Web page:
Who Is Shakina Nayfack from ‘Transparent Musicale Finale’?
Transparent introduces one more trans actor before it wraps up the series. Shakina Nayfack joins Transparent Musicale Finale as marijuana dealer Ava. Nayfack is a singer from New York who founded the Musical Theater Factory. If Transparent Musicale Finale was the first time you saw Shakina Nayfack, here are some more places to see her work.
Shakina Nayfack was on a Television Critics Association panel for Transparent Musicale Finale in July. She shared her background and previous experience leading to her involvement with Transparent. Transparent Musicale Finale is now available on Amazon Prime.
Shakina Nayfack credits ‘Transparent’ with giving her other roles
Transparent opened many doors for trans actors. Shakina Nayfack feels she benefited from the world Transparent opened up.
“I started Musical Theater Factory around the same time that Transparent began,” Nayfack said. “At that time I sort of felt like there was no room in the world for me as an actress, so I should just focus on directing and producing, which I also love doing, and writing. This show and these creators cracked that open making room for me to imagine myself as an actress.”
Shakina Nayfack starred on Hulu’s ‘Difficult People’
Shakina Nayfack found work on another streaming service, Hulu’s comedy Difficult People.
“I was on this show Difficult People on Hulu for a couple of years, but running this music theater company in New York at the same time,” Nayfack said.
Shakina Nayfack connected with Faith Soloway before ‘Transparent’
Jill Soloway created Transparent. Their sibling Faith Soloway wrote the songs for Musicale Finale. Nayfack and Faith Soloway knew each other.
“I originally connected with Faith because I was singing at a benefit for the Gender Family Project, which is an organization that does service work for families with gender non-conforming and trans kids,” Nayfack said. “They were honoring the Soloways.”
Nayfack heard about early plans for Transparent Musicale Finale.
“We met and [Faith was] like, ‘I’m thinking of making Transparent a musical,’” Nayfack said. “I was like I’ve heard before, because everyone in New York is thinking about making something a musical. But then a year later, [Faith] reached out to me and were like, ‘Oh, I think we’re going to do some of the songs at Joe’s Pub. Do you want to come?’”
Performing songs at Joe’s Pub led to workshopping the music at Musical Theater Factory.
“The decision to do that weeklong workshop at Musical Theater Factory was really a game changer, I think, for figuring out how this story and this family could coalesce around the death of one of their matriarchs, and how we could chart a healing journey for all of these characters that, really, the world has fallen in love with over the past few years. We had some very sacred time there. I mean, the improvisation, the community of it was definitely part of the engine of the creation, but also it was the first time that the cast had been together since the great rupture of 2017.”Shakina Nayfack, Television Critics Association panel 7/28/19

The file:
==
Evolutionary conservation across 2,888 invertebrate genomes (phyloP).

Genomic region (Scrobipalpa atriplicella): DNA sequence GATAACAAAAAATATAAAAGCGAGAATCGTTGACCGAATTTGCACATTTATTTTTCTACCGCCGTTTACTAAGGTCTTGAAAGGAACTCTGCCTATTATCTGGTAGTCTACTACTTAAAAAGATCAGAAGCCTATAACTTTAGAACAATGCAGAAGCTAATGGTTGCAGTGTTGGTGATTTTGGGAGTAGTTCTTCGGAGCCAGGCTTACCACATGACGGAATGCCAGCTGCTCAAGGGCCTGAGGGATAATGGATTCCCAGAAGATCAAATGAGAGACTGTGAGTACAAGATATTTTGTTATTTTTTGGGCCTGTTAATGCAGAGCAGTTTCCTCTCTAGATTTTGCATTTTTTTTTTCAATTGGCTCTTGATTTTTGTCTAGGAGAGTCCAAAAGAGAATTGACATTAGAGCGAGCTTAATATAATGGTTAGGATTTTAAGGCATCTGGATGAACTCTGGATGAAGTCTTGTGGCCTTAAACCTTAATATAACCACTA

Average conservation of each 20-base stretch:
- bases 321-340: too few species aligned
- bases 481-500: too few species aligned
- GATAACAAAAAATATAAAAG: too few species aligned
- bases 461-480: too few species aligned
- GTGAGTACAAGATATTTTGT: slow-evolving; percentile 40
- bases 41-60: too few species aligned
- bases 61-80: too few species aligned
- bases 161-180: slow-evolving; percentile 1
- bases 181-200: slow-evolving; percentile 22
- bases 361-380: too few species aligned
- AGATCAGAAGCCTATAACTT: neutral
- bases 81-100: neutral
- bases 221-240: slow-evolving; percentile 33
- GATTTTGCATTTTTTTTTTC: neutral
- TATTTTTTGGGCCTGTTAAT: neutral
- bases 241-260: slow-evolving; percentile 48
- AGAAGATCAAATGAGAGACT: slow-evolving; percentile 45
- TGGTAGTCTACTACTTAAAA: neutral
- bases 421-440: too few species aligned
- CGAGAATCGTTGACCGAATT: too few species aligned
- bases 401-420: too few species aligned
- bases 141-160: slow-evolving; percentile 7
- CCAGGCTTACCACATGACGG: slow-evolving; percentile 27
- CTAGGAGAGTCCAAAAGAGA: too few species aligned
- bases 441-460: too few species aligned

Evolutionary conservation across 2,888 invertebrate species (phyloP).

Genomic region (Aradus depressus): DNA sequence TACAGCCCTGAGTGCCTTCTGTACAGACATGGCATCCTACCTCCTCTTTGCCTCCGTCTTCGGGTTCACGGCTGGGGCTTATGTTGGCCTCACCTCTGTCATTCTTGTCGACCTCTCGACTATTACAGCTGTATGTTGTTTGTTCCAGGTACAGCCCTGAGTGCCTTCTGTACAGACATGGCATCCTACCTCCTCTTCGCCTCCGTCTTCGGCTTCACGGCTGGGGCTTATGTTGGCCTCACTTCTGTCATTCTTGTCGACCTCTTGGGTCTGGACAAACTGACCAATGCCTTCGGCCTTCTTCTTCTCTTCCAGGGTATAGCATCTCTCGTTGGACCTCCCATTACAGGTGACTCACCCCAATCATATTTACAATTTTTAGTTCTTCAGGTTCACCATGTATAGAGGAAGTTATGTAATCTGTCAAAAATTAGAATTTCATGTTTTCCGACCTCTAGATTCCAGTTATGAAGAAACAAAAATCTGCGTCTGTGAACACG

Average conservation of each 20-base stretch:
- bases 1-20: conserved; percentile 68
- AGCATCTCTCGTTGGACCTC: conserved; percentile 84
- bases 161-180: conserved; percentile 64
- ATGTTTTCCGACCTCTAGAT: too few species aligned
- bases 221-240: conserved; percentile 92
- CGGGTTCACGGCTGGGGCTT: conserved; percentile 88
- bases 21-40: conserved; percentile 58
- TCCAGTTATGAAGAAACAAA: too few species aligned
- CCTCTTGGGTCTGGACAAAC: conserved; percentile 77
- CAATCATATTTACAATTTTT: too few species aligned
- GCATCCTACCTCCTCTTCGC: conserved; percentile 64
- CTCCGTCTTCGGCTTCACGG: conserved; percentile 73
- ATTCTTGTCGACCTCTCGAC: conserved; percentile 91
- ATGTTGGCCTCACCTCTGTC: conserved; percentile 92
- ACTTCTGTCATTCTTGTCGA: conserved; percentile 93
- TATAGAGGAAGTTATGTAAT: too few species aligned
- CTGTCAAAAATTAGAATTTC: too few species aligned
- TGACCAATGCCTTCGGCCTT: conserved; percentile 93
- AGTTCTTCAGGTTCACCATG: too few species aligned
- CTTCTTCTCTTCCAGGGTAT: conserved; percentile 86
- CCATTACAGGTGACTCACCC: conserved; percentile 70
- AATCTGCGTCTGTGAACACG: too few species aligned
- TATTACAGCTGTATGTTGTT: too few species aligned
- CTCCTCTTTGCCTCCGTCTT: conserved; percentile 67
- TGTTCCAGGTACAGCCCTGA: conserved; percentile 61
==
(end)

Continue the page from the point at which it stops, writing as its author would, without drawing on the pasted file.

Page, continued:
Shakina Nayfack fit in perfectly with ‘Transparent’
Shakina Nayfack was new to the Transparent family but she fit in like a long lost sister.
“I’m new to the family and was welcoming everyone into my home while they were welcoming me into their family,” Nayfack said. “As the outsider coming into this family that had experienced this, that the grief even before we decided that Maura was going to die in the first minutes of the film, the grief in the ensemble of the community was palpable, but so was the decision to move toward joy.”
With Jeffrey Tambor off the show, the central trans character of Transparent was gone. Nayfack got to be involved with ending Transparent Musicale Finale on a high note.
“Every position on the project had an agreement that we spoke aloud, often, frequently before every day of shooting that this show has literally saved lives,” Nayfack said. “Changed and saved lives. There’s so much magic and opportunity that’s been created by this show the last couple years that if we were to let it go down because of an unfortunate event, we’d be taking that away from everybody. Especially the trans folk who need this representation, who need these jobs. So the commitment to keep going and push through the fire and create something truly celebratory, was shared and was there from the beginning.”